This is a story that doesn’t go the way you expect to go.
Amanda Whittier’s husband Jack is a Marine who dies in combat. Left with two young children, she’s devastated. Instead of going home to Ohio where her family lives, she moves to Whelk’s Island, off the North Carolina coast. She buys a small home near the beach, and she and the children are enjoying the summer before school starts for all three of them. Amanda will be teaching fourth grade.
They meet Maeve Lindsay, long-time island resident. Widowed and without children, Maeve occupies her time with collecting shells on the beach. Amanda and her children slowly become something like Maeve’s family, and if there is a primary narrative in The Shell Collector by Nancy Naigle, it’s how two women separated by more than 50 years, become close friends and the next-best-thing to family.
A secondary story line concerns Paul Grant, a former Marine who’s taken up residence on the island. He’s opened a dog training / boarding / day care business in a former strip mall, one with a special focus on helping veterans with Post-Traumatic Stress Disorder. While they don’t run into each other until halfway through the story, Paul and Amanda have a history. He was Jack’s best friend, who promised Amanda he would always watch out for Jack. Amanda blamed Paul for Jack’s death.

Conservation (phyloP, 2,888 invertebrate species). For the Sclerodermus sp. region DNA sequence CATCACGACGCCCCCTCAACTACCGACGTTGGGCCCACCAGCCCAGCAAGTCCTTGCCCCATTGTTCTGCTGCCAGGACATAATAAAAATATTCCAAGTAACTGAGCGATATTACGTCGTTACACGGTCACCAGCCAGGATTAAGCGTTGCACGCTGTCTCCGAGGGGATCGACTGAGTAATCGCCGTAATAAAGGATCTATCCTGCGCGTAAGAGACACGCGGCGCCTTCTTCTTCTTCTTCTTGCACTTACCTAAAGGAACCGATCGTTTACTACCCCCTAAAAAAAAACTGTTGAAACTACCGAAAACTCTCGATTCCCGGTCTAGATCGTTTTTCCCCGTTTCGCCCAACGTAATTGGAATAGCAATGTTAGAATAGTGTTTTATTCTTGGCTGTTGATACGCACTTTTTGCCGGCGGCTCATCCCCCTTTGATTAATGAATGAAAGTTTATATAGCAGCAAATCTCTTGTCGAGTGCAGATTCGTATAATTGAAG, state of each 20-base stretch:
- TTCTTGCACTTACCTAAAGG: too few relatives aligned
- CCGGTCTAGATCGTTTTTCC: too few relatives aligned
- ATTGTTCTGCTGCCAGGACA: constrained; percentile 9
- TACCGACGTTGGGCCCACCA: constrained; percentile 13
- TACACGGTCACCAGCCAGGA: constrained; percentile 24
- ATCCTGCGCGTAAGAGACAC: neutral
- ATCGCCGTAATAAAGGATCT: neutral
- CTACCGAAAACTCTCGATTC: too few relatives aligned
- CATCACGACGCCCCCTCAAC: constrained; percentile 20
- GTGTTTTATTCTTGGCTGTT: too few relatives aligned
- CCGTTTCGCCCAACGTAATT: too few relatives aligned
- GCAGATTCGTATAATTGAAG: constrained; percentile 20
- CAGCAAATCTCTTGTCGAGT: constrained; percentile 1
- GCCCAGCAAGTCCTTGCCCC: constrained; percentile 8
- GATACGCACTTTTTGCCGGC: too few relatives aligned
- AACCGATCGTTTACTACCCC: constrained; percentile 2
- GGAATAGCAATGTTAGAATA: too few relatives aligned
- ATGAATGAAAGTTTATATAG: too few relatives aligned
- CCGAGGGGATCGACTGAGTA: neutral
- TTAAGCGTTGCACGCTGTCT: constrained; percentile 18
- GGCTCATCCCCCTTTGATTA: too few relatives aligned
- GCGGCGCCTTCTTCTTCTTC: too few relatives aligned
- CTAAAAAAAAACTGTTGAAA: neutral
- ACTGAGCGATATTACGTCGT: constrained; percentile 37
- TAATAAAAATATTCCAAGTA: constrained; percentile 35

The Shell Collector is and isn’t a romance. It is and isn’t a story solely about different generations caring and watching out for each other. It is a story about three people learning to heal, and helping each other do that.
Naigle is the author of a considerable number of books in the romance and romantic suspense genres. Several of her books have become made-for-television movies, and she wrote the novelizations for the first three Christmas in Evergreenmovies for the Hallmark Channel. She began writing while working as senior vice president for Bank of America. Now retired from the finance industry, she lives in the Blue Ridge Mountains.
The Shell Collector is a sweet story, one about people working through grief and hurt to learn how they get with their lives.
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